In a month the summit of the leaders of the states-NATO members will be held in Istanbul.
Russia is not eager to attend the summit.
NATO Secretary General Jaap de Hoop Scheffer said many times that participation of Russian president Vladimir Putin in the summit, could contribute much to the cooperation between NATO and Russia. Moscow seems to have a different opinion as NATO was not interested in Russia’s attitude to NATO expanding Eastward. What is Russian President supposed to do at the summit? To listen to criticism and lectures by NATO leaders?
Russia will be criticized at the summit, and the recent article in the Wall Street journal proves this. The publication calls NATO to be tough to Russia.
According to the Wall Street journal, Russia causes dissent within the alliance members, “The culture of compromise and consensus with the opponents of Western values seems to penetrate to the alliance through its long-standing members. No other explanation can be given to the offer by some West European countries to send special invitation to Russian President Vladimir Putin to make the summit successful”.
The newspaper follows with the list of the agreements which Moscow failed to comply after the Treaty on Conventional Forces in Europe (CFE) was signed in Istanbul in 1999:
1) To name the exact date (3 years from now can be sufficient) for closing down Russian military bases in Batumi and Ahalakalaki in Georgia;
2) To close down Gudauta military base as Russia should have closed it in 2001 (since that time Russia has been offered to give up the base to the UN observing mission in Abkhazia region of Georgia);
3) To withdraw Russian troops from Trans-Dnestria area of Moldova – Russia was supposed to complete this procedure by 2002;
4) To destroy the weapons (not required to be limited by the Treaty on Conventional Weapons), located in Abkhazia, Trans-Dnestria and Karabaka regions.
At the same time, the US newspaper does not accept Russia’s criticism that the Baltic states which recently joined NATO, are not the subject of the Treaty on Conventional Weapons at all. This means that the alliance can locate unlimited amount of weapons in these countries bordering Russia.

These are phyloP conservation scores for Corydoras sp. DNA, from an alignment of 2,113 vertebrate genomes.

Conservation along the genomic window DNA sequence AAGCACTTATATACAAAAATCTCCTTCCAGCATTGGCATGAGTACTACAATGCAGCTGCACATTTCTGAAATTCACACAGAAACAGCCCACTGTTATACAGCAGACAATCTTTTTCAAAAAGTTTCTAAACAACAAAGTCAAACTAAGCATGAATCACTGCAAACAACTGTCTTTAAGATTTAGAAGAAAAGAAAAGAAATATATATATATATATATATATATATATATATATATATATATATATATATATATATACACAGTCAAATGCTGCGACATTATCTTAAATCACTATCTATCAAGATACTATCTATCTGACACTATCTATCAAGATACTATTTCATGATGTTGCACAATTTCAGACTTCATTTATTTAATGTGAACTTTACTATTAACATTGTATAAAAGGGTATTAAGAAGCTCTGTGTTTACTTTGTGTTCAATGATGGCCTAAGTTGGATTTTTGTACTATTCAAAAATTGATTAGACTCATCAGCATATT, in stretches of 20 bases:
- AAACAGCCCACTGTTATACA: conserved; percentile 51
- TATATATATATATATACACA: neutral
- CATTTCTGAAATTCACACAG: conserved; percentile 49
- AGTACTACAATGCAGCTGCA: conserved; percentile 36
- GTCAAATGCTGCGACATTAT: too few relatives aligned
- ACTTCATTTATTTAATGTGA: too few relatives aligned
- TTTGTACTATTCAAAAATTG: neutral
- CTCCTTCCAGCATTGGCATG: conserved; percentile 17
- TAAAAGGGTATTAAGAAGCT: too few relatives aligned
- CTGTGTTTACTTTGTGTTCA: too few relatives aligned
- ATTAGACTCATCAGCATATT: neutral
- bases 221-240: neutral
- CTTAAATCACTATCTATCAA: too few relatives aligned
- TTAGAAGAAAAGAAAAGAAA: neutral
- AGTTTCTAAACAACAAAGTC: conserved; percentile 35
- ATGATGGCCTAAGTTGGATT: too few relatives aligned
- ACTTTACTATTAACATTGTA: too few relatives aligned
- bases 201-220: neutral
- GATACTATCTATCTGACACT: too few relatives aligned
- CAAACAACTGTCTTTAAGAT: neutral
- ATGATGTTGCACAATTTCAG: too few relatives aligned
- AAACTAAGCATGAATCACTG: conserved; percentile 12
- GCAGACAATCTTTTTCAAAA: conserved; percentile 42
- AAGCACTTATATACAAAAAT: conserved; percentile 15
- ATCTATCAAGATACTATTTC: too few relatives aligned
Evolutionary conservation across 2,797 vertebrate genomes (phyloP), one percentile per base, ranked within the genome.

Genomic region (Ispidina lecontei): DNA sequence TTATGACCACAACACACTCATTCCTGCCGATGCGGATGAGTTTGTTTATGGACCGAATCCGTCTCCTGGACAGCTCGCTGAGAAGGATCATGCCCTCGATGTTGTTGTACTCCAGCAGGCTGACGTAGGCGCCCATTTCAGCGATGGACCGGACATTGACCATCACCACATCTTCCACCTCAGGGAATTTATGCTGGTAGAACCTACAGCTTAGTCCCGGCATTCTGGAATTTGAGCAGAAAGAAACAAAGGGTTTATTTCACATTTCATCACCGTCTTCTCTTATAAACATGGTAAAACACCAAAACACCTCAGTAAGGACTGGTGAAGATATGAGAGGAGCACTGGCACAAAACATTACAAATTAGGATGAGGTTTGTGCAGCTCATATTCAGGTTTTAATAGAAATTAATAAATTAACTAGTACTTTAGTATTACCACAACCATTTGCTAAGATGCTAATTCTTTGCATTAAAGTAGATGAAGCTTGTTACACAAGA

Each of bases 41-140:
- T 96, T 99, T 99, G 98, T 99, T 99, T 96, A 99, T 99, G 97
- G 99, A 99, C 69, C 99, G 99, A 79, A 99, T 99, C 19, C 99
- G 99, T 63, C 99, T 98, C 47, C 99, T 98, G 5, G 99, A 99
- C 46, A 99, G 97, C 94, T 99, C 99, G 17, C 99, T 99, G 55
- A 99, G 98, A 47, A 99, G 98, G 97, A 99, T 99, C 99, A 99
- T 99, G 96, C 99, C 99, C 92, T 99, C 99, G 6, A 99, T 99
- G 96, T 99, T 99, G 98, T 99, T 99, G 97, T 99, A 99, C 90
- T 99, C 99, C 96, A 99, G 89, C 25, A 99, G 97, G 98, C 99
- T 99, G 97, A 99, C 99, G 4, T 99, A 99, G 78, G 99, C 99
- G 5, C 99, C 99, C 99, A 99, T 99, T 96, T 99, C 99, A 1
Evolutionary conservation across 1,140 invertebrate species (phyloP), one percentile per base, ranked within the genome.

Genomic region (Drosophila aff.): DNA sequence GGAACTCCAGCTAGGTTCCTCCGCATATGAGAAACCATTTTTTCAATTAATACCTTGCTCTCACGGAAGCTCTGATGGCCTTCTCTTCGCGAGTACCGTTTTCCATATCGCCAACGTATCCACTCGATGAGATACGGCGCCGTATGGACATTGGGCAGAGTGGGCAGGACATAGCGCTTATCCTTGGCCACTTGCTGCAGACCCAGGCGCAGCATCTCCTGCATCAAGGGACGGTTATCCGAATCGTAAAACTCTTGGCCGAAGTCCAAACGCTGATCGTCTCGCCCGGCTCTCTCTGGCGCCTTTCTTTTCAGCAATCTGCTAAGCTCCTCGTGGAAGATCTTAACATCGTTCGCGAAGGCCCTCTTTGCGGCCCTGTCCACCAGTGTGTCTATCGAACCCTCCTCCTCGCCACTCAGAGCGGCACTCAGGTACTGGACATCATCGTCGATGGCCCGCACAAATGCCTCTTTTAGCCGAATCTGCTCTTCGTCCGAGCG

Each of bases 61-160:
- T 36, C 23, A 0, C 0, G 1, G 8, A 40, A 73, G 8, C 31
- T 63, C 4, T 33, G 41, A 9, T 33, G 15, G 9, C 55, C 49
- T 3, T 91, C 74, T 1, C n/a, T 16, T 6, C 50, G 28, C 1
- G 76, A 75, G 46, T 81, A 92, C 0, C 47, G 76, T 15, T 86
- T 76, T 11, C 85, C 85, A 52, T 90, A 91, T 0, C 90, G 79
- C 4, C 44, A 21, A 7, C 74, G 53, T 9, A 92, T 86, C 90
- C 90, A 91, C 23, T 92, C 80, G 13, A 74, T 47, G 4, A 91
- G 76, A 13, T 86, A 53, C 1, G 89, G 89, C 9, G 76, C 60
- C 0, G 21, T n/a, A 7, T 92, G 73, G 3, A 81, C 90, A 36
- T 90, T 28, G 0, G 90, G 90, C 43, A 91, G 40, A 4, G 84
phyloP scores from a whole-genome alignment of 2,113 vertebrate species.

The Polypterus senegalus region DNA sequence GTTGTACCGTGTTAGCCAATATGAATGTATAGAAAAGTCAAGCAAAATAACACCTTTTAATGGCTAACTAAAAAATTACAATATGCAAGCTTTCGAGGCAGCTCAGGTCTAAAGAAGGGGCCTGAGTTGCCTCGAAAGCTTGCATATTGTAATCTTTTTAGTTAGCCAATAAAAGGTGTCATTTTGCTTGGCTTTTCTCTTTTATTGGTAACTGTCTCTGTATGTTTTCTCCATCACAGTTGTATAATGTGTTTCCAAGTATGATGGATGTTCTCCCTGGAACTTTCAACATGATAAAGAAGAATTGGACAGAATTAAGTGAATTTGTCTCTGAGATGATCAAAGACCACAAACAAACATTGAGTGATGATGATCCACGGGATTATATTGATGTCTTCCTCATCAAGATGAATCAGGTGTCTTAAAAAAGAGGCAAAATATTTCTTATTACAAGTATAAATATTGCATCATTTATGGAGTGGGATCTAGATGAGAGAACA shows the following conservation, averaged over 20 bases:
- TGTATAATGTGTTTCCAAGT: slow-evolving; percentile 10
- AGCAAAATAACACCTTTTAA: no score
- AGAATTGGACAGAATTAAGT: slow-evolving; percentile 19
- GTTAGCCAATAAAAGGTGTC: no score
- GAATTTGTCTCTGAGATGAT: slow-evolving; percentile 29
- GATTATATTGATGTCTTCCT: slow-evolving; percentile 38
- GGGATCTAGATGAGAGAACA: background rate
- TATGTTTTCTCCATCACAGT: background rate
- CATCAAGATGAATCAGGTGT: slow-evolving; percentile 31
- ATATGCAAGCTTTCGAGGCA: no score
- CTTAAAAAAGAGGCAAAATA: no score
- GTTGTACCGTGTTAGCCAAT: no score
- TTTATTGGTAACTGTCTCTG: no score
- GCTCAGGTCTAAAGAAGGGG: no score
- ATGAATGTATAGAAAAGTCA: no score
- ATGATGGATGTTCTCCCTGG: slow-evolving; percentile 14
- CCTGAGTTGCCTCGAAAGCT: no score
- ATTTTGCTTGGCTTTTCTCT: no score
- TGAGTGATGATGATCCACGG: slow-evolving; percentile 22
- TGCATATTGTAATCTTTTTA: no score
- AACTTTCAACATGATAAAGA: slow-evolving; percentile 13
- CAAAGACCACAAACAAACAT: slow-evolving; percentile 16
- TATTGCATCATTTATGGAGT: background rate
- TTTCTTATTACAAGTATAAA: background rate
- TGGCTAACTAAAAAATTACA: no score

In addition, Moscow has been accused of not being able to settle the conflicts on the post-Soviet territory. Only NATO can do this, claims the Wall Street Journal, Europeans in the first place as “the US forces and resources are scattered all over the world”.
However, the European countries state that they are not ready for this because they have no sufficient number of troops being ready for peace-keeping operations. Meanwhile, the Wall Street Journal writes that the peace-keeping operations in these regions should not place emphasis on using military force. On the contrary, these operations should be on limited scale and make the civil aspect of maintaining peace their priority”. Does this mean that Russia is not interested in maintaining peace?
The newspaper criticizes Europe for being too gentle to Russia. ‘There are calls to Georgia and Moldova to agree with Russia’s having its military base Gudauta and peace-keeping forces in Trans-Dnestria. (The newspaper mean France, Germany and Italy who do not deny the need of discussing the problems of the Treaty on Conventional Weapons).
By the way, Gudauta military base was closed down in 2001. Currently Georgia and Russia are conducting negotiations on the bases in Batumi and Ahalkalaki.
In fact, the Wall Street Journal article reflects the contradiction within NATO. A part of European countries is ready to have compromises with Russia while the USA insists on tougher policy. It was US Secretary of State Colin Powell who repeatedly requested Russia to withdraw its bases from Georgia and Trans-Dnestria. Washington will hardly drop this requests, but will not be such a hardliner as “the respectable American newspaper”.